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Decolonising Public Health: Applying epidemiology and Indigenous worldview to how health and well-being is considered by Aboriginal and Torres Strait Islander people

Maher, Bobby

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This thesis presents a collection of applied epidemiological studies within an Aboriginal and Torres Strait Islander social, health and well-being context. I have applied mixed method approaches to epidemiological knowledge and methods to meet the required Masters of Philosophy in Applied Epidemiology (MAE) competencies. A social and cultural determinants of health framing was applied to the evaluation of a social health program, epidemiological study and data analysis study. Field work was...[Show more]

dc.contributor.authorMaher, Bobby
dc.date.accessioned2019-05-06T06:43:53Z
dc.date.available2019-05-06T06:43:53Z
dc.identifier.otherb59285369
dc.identifier.urihttp://hdl.handle.net/1885/160863
dc.description.abstractThis thesis presents a collection of applied epidemiological studies within an Aboriginal and Torres Strait Islander social, health and well-being context. I have applied mixed method approaches to epidemiological knowledge and methods to meet the required Masters of Philosophy in Applied Epidemiology (MAE) competencies. A social and cultural determinants of health framing was applied to the evaluation of a social health program, epidemiological study and data analysis study. Field work was undertaken with Aboriginal communities in the evaluation, epidemiological study and outbreak investigation and were underpinned by community engagement and community based participatory research models. The studies include: 1. Cross-sectional analysis of data from the Footprints in Time: Longitudinal Study of Indigenous Children (LSIC). The study explores the prevalence of community leadership aspirations and other future aspirations for children aged 9 to 12 years participating in Wave 8 of the LSIC study. Descriptive and analytical analyses were included to examine the association between leadership aspirations and key demographic factors: age, sex and remoteness. Additionally, I explored other self-reported aspirations for children with community leadership aspirations to further unpack leadership from a holistic perspective. I applied qualitative inquiry with LSIC key informants to contextualise the findings. An important feature of the study includes comparisons being made within an Aboriginal and Torres Strait Islander cohort, as opposed to comparisons between Indigenous and non-Indigenous people; 2. Outbreak investigation of mumps in an Aboriginal community in Queensland (Qld). The outbreak investigation took place in Yarrabah, March 2018 and was in partnership with Gurriny Yealamucka Health Service Aboriginal Corporation. The study included field epidemiology, advocacy and community engagement models of practice. Building relationships with the Aboriginal Health Workers (AHWs) was key to the study. The AHWs contributed to adaptation of a public health questionnaire and facilitated cultural brokerage between myself and the community to administer the follow-up questionnaire. I identified gaps between public health and primary health care practice and recommended practical strategies to help strength the relationship; and 3. Process evaluation of a Commonwealth funded program, Stronger Communities for Children (SCfC) was undertaken with a remote community in the Northern Territory, January to June 2018. A partnership between the ANU, Palngun Wurnangat Aboriginal Corporation, Kardu Lurruth Ngala Purrungime committee and community members guided the study. An epidemiological study was a component of the evaluation and included administering an adjusted survey instrument to collect data from the SCfC participants on cultural participation. Building community relationships was key and required a number of field visits to the community where I facilitated workshops with the main stakeholders to ensure community voice remained at the center of the study. Community input directed the study design, adaptation of the survey instrument, and development of the logic model and community researcher manual.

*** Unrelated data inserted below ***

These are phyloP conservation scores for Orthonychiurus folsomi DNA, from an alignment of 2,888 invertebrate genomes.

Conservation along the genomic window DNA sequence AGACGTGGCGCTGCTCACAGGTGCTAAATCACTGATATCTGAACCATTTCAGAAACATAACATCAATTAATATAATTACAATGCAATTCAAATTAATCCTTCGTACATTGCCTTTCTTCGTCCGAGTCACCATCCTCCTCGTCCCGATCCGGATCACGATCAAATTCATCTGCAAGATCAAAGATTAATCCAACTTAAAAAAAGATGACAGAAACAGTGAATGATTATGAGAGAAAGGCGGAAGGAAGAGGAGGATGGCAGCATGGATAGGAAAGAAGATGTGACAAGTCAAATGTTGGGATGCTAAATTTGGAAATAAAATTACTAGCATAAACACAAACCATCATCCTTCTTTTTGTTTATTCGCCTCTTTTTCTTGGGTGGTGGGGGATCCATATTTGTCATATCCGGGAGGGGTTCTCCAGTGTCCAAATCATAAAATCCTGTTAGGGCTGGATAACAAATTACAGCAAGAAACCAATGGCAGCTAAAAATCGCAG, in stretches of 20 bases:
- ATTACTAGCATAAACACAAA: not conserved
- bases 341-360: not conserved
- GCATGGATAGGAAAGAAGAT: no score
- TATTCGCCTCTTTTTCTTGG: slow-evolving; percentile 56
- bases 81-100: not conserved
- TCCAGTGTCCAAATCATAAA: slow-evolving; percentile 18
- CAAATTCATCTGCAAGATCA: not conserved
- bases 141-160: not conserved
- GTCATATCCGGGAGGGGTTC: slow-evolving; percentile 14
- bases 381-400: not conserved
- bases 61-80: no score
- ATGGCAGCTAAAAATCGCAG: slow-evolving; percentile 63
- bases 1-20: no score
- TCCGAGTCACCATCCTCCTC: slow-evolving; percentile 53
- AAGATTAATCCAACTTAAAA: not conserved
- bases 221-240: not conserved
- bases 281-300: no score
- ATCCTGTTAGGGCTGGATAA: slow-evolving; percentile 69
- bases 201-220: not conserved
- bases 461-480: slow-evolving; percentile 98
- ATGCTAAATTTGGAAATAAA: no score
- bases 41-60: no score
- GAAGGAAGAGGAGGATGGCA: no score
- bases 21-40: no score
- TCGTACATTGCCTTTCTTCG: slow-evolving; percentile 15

dc.language.isoen_AU
dc.titleDecolonising Public Health: Applying epidemiology and Indigenous worldview to how health and well-being is considered by Aboriginal and Torres Strait Islander people
dc.typeThesis (MPhil)
local.contributor.supervisorLovett, Raymond
local.contributor.supervisorcontactu3047913@anu.edu.au
dc.date.issued2019
local.identifier.doi10.25911/5d5148d6bb9be
local.identifier.proquestYes
local.identifier.researcherIDhttps://orcid.org/0000-0002-7079-3179
local.thesisANUonly.authora7403807-90ab-4ba4-8b2f-e8abc736ca47
local.thesisANUonly.title000000015931_TC_1
local.thesisANUonly.key07182608-20af-8b6c-0770-05393054a053
local.mintdoimint
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